The inaction of the tiercel is, I think, definitive. Had this been an utterly foreign, unknown intruder, the tiercel would have driven her off with the intensity that the female did. But I think the intruder exhibited "I live here and own this territory" behaviors, which the male read and therefore didn't react. As humans, we can't so well read these nuanced animal behaviors, but the hawks can. For some reason, the intruder thought that she "had rights" and could enter. The male respected her display and presumption of such rights. The sitting female, of course, would not recognize this intruder's sense of territorial rights.

And as happens in virtually every case like this, the real resident wins. The intruder saw the intensity of the sitting female's defense and finally retreated.

As you may know, there are many cases where one of these battles leads to a death, either to an aged, less athletic resident, or to a too-intrusive new intruder.

All of this is more pronounced with the falcons, as they become particularly attached to aeries, ledge nest sites. We think that the falcons are actually more "mated" to the nest site and territory than they are to each other. It's a long, convoluted set of circumstances, which I won't detail here, but it's best not to try to think of or understand or explain these territorial battles in simplistic terms. The behaviors are very complex, and very non-mammalian.

Sincerely,John A. Blakeman

Wait there’s more... a response from Karen

Hi, John,

I had just found the original webcam site
and there does appear to be a history of intrusion.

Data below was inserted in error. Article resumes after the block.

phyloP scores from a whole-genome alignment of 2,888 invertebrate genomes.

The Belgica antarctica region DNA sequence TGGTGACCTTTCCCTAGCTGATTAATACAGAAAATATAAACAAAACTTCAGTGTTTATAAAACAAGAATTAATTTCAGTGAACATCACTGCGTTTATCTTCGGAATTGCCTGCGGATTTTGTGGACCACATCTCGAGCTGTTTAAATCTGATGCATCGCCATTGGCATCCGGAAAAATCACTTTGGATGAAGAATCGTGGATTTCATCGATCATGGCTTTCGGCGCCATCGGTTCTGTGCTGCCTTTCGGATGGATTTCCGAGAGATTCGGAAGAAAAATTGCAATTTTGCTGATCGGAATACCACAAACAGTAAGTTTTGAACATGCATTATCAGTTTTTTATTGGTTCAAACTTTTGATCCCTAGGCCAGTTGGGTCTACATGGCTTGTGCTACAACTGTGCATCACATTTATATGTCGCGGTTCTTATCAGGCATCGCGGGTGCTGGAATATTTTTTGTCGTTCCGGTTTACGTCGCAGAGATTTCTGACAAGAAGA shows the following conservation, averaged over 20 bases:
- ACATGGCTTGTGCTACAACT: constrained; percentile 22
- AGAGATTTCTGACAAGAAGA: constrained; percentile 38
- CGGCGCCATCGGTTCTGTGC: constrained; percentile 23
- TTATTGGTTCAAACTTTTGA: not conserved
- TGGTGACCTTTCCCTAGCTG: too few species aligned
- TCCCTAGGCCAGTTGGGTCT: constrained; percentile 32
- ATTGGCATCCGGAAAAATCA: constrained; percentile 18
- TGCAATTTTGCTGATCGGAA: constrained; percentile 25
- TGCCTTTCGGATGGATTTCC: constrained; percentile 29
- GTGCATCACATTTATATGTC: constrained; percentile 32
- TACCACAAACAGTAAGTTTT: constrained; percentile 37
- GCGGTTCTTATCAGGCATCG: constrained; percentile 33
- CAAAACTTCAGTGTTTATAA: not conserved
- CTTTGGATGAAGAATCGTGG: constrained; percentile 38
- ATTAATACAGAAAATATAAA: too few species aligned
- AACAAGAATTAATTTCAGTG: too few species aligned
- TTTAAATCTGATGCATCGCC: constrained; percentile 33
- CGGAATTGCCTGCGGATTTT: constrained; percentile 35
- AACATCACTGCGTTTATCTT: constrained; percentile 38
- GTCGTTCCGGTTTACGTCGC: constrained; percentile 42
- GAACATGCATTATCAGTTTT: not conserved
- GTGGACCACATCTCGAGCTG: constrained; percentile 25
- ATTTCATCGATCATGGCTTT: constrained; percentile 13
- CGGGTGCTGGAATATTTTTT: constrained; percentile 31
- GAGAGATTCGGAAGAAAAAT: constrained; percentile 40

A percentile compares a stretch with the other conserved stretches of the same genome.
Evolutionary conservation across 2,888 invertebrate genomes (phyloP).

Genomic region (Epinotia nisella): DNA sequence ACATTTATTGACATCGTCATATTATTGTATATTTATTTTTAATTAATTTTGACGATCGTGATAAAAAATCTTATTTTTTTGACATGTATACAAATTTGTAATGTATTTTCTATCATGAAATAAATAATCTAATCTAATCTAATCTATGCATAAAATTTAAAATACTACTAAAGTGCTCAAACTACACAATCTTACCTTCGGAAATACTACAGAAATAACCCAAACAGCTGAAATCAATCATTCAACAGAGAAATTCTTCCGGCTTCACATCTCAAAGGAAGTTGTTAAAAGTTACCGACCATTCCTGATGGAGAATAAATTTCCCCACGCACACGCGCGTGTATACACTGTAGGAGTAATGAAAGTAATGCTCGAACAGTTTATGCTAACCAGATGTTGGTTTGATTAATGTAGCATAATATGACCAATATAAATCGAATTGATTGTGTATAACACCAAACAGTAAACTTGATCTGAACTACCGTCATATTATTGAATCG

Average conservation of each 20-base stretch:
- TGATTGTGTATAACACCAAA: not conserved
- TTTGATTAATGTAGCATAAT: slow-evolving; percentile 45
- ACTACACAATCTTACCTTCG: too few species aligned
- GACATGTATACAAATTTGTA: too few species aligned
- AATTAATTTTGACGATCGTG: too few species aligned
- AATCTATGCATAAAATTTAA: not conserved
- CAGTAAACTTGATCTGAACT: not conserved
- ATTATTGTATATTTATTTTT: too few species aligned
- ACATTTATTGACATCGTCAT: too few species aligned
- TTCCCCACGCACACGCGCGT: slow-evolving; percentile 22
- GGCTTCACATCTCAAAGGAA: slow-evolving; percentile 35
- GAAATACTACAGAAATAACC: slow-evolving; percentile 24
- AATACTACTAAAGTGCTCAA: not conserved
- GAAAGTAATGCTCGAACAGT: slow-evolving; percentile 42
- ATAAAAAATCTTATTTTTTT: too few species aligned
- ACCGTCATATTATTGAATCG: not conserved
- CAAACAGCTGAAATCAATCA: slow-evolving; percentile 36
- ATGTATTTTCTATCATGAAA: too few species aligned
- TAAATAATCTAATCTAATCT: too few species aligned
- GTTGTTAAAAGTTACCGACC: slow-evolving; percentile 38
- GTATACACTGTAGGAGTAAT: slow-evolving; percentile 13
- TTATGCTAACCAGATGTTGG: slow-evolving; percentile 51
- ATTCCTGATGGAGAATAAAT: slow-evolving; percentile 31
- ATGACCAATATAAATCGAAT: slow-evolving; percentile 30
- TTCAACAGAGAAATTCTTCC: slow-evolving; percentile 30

If you click on the English version, it says:"The nesting box was placed in 1995. From 1997 through 2002 there were successful hatches with 16 fledglings. In 2003 and 2004, several hatching attempts failed because of females rivalling for a place to nest inside the nesting box." I can't tell if the resident female from 1995-2008 is one bird.

Too bad they cannot put up a second box sufficiently far away but still within noticing range of the "intruder" bird.

Regards, Karen
Karen, I’m with you. It sounds like more boxes could be worth a try.
Who knows? Even though the second female may be bonded to the site, maybe, just maybe, after enough battles she might be willing to settle for a second box. Unless of course, the tiercel in question is the only male currently around.

Donegal Browne


Karen Anne said...

I am not sure exactly how the eggs got scattered, since the video is a series of photos taken ten seconds apart. The eggs are together near the end of the video at webcam time 18:32 and then it looks like the resident female, who is highly agitated, rolls them and they wind up quite spread out at 18:38. I don't see the intruder there at that time, although she could have been just outside the nest box. I'm assuming that when eggs are rolled in normal circumstances, they are together at the end so they can all be covered. Or maybe they are normally rolled apart a bit to cool off?

Donegal Browne said...


In my experience, the eggs even when turned end up reasonably close together and certainly close enough to be covered by the sitting bird.